Writing in Daily Kos, Laura Clawson reports on strategies and tactics being used by unions and often by non-union low wage workers. Workers at Walmart and other large, low-wage corporations are fighting back. They are attacking, as one labor leader put it, by coming at employers “from every angle.”
Traditional unions are often hindered by NLRB rules. Those rules don’t apply to workers who are kept out of unions. While they have no protection from the government, non-union workers can be more creative in their quest for workplace justice and fair pay. Hopefully, as Clawson suggests, the labor movement in the U.S. will be reborn from the bottom up.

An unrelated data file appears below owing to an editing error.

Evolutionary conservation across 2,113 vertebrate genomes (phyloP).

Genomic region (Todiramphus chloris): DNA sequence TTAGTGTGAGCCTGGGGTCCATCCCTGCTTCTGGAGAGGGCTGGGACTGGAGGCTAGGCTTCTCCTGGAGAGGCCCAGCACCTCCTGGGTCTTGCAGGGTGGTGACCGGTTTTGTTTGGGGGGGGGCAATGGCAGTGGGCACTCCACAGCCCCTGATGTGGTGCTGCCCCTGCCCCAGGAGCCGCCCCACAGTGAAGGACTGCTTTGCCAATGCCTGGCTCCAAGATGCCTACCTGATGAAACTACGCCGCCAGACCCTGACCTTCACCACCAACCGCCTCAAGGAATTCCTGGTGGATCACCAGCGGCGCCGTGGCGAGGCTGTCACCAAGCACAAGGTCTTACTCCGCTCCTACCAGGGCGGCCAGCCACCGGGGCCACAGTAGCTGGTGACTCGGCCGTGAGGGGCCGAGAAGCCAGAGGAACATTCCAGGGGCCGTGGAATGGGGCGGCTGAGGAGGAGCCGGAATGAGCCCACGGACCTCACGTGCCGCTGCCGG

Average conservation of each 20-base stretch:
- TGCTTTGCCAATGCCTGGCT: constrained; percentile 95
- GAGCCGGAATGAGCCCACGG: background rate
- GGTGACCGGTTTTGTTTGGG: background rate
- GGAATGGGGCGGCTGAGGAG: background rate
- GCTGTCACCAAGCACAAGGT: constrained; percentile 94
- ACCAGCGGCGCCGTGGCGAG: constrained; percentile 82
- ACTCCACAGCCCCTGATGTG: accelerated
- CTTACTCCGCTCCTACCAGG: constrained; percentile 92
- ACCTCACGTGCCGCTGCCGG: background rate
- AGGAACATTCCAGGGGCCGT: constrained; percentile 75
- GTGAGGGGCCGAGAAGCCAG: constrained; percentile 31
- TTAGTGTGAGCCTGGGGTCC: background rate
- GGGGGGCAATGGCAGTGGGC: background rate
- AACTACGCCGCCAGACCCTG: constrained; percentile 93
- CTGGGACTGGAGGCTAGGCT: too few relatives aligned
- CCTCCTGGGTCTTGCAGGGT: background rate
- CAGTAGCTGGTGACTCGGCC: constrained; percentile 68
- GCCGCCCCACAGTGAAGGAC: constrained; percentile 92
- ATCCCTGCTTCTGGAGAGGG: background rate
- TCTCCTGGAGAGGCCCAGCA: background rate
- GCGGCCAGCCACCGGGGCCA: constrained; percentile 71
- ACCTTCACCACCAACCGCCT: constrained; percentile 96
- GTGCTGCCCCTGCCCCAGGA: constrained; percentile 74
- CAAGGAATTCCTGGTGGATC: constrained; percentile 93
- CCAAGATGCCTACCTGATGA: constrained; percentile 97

Common Dreams has reposted an article by Michelle Chen who compares the protest methods of food workers to those once used by the Industrial Workers of the World (I.W.W.), direct action. While these workers lack the “protection” of a mainstream union, they can take action and change quickly to outmaneuver their corporate foes. Some of the protest methods have included education about sustainability and good eating habits.
Will we soon see a day when McDonald’s workers are unionized and well paid? Probably not. But the action these workers are taking will hopefully wake us some consumers and force them to understand they only cheat themselves by asking low wage workers to make cheap fast food. Some workers will hopefully improve their pay and how they are treated. However, until consumers wake up and support low wage workers, big corporations will do what they do best: Keep wages low.
Postscript: A report has come out that consumers have had a negative reaction to Papa John’s threat to cut workers’ health coverage. Maybe consumers are waking up.